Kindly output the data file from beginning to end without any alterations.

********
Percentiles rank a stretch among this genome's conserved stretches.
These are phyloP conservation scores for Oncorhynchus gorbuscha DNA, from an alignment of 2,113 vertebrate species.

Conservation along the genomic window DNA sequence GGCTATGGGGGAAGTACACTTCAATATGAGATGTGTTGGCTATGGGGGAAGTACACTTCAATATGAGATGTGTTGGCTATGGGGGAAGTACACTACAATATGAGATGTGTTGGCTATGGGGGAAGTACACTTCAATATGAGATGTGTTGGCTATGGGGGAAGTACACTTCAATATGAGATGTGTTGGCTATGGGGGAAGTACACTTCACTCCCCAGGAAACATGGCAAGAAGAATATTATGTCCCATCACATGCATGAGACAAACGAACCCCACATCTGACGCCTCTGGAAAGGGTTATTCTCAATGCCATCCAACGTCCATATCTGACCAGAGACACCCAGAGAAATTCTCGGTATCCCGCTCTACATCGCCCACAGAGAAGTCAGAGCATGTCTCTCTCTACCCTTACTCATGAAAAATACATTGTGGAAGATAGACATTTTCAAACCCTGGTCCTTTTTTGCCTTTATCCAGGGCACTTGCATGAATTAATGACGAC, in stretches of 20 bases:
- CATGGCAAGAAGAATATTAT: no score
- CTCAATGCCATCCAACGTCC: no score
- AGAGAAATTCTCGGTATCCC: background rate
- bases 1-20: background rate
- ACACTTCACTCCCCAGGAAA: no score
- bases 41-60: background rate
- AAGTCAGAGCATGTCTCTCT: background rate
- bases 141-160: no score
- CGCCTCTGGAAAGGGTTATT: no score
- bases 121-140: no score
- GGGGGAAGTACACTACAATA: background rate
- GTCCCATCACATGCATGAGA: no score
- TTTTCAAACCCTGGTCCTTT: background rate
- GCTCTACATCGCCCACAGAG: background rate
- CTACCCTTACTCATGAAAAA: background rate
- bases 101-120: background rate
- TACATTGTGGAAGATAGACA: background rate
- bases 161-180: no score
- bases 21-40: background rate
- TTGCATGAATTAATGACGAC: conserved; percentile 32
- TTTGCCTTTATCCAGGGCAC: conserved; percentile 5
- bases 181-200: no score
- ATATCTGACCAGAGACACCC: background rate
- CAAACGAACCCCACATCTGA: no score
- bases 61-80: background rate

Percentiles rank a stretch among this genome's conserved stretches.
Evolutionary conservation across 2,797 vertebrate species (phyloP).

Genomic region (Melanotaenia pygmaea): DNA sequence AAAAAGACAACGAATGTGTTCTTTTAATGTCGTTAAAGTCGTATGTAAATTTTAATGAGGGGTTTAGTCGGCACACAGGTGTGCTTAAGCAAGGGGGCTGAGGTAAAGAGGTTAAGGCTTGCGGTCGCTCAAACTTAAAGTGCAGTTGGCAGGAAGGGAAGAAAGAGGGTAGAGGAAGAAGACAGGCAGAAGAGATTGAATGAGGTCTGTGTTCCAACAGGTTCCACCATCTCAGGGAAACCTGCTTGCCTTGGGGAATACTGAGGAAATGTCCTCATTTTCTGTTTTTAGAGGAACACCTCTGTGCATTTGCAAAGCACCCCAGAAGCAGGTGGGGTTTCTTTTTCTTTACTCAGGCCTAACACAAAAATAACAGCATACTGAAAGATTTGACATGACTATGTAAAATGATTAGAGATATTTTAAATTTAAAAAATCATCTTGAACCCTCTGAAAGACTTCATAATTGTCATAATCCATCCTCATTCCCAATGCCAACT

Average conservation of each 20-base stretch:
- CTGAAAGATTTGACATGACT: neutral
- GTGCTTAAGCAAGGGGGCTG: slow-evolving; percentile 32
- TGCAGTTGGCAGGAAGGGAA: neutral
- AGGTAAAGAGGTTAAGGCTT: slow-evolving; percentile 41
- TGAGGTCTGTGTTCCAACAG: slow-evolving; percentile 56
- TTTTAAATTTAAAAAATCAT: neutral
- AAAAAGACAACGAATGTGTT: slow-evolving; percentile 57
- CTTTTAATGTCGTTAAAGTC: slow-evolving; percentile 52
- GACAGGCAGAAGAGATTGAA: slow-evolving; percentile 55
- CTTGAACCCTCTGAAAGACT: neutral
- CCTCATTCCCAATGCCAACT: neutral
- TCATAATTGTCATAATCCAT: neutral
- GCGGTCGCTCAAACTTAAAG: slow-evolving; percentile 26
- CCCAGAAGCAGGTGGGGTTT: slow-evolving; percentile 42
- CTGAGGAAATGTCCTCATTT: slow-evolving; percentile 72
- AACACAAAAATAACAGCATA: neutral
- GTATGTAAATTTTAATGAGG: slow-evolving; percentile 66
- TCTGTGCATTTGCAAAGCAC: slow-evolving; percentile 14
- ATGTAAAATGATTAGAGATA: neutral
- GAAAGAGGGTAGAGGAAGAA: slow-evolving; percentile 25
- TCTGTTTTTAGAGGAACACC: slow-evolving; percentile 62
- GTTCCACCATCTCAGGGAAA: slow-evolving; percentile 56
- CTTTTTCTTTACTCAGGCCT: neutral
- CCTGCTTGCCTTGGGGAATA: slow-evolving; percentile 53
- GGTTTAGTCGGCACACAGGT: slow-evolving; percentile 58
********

Percentiles rank a stretch among this genome's conserved stretches.
These are phyloP conservation scores for Oncorhynchus gorbuscha DNA, from an alignment of 2,113 vertebrate species.

Conservation along the genomic window DNA sequence GGCTATGGGGGAAGTACACTTCAATATGAGATGTGTTGGCTATGGGGGAAGTACACTTCAATATGAGATGTGTTGGCTATGGGGGAAGTACACTACAATATGAGATGTGTTGGCTATGGGGGAAGTACACTTCAATATGAGATGTGTTGGCTATGGGGGAAGTACACTTCAATATGAGATGTGTTGGCTATGGGGGAAGTACACTTCACTCCCCAGGAAACATGGCAAGAAGAATATTATGTCCCATCACATGCATGAGACAAACGAACCCCACATCTGACGCCTCTGGAAAGGGTTATTCTCAATGCCATCCAACGTCCATATCTGACCAGAGACACCCAGAGAAATTCTCGGTATCCCGCTCTACATCGCCCACAGAGAAGTCAGAGCATGTCTCTCTCTACCCTTACTCATGAAAAATACATTGTGGAAGATAGACATTTTCAAACCCTGGTCCTTTTTTGCCTTTATCCAGGGCACTTGCATGAATTAATGACGAC, in stretches of 20 bases:
- CATGGCAAGAAGAATATTAT: no score
- CTCAATGCCATCCAACGTCC: no score
- AGAGAAATTCTCGGTATCCC: background rate
- bases 1-20: background rate
- ACACTTCACTCCCCAGGAAA: no score
- bases 41-60: background rate
- AAGTCAGAGCATGTCTCTCT: background rate
- bases 141-160: no score
- CGCCTCTGGAAAGGGTTATT: no score
- bases 121-140: no score
- GGGGGAAGTACACTACAATA: background rate
- GTCCCATCACATGCATGAGA: no score
- TTTTCAAACCCTGGTCCTTT: background rate
- GCTCTACATCGCCCACAGAG: background rate
- CTACCCTTACTCATGAAAAA: background rate
- bases 101-120: background rate
- TACATTGTGGAAGATAGACA: background rate
- bases 161-180: no score
- bases 21-40: background rate
- TTGCATGAATTAATGACGAC: conserved; percentile 32
- TTTGCCTTTATCCAGGGCAC: conserved; percentile 5
- bases 181-200: no score
- ATATCTGACCAGAGACACCC: background rate
- CAAACGAACCCCACATCTGA: no score
- bases 61-80: background rate

Percentiles rank a stretch among this genome's conserved stretches.
Evolutionary conservation across 2,797 vertebrate species (phyloP).

Genomic region (Melanotaenia pygmaea): DNA sequence AAAAAGACAACGAATGTGTTCTTTTAATGTCGTTAAAGTCGTATGTAAATTTTAATGAGGGGTTTAGTCGGCACACAGGTGTGCTTAAGCAAGGGGGCTGAGGTAAAGAGGTTAAGGCTTGCGGTCGCTCAAACTTAAAGTGCAGTTGGCAGGAAGGGAAGAAAGAGGGTAGAGGAAGAAGACAGGCAGAAGAGATTGAATGAGGTCTGTGTTCCAACAGGTTCCACCATCTCAGGGAAACCTGCTTGCCTTGGGGAATACTGAGGAAATGTCCTCATTTTCTGTTTTTAGAGGAACACCTCTGTGCATTTGCAAAGCACCCCAGAAGCAGGTGGGGTTTCTTTTTCTTTACTCAGGCCTAACACAAAAATAACAGCATACTGAAAGATTTGACATGACTATGTAAAATGATTAGAGATATTTTAAATTTAAAAAATCATCTTGAACCCTCTGAAAGACTTCATAATTGTCATAATCCATCCTCATTCCCAATGCCAACT

Average conservation of each 20-base stretch:
- CTGAAAGATTTGACATGACT: neutral
- GTGCTTAAGCAAGGGGGCTG: slow-evolving; percentile 32
- TGCAGTTGGCAGGAAGGGAA: neutral
- AGGTAAAGAGGTTAAGGCTT: slow-evolving; percentile 41
- TGAGGTCTGTGTTCCAACAG: slow-evolving; percentile 56
- TTTTAAATTTAAAAAATCAT: neutral
- AAAAAGACAACGAATGTGTT: slow-evolving; percentile 57
- CTTTTAATGTCGTTAAAGTC: slow-evolving; percentile 52
- GACAGGCAGAAGAGATTGAA: slow-evolving; percentile 55
- CTTGAACCCTCTGAAAGACT: neutral
- CCTCATTCCCAATGCCAACT: neutral
- TCATAATTGTCATAATCCAT: neutral
- GCGGTCGCTCAAACTTAAAG: slow-evolving; percentile 26
- CCCAGAAGCAGGTGGGGTTT: slow-evolving; percentile 42
- CTGAGGAAATGTCCTCATTT: slow-evolving; percentile 72
- AACACAAAAATAACAGCATA: neutral
- GTATGTAAATTTTAATGAGG: slow-evolving; percentile 66
- TCTGTGCATTTGCAAAGCAC: slow-evolving; percentile 14
- ATGTAAAATGATTAGAGATA: neutral
- GAAAGAGGGTAGAGGAAGAA: slow-evolving; percentile 25
- TCTGTTTTTAGAGGAACACC: slow-evolving; percentile 62
- GTTCCACCATCTCAGGGAAA: slow-evolving; percentile 56
- CTTTTTCTTTACTCAGGCCT: neutral
- CCTGCTTGCCTTGGGGAATA: slow-evolving; percentile 53
- GGTTTAGTCGGCACACAGGT: slow-evolving; percentile 58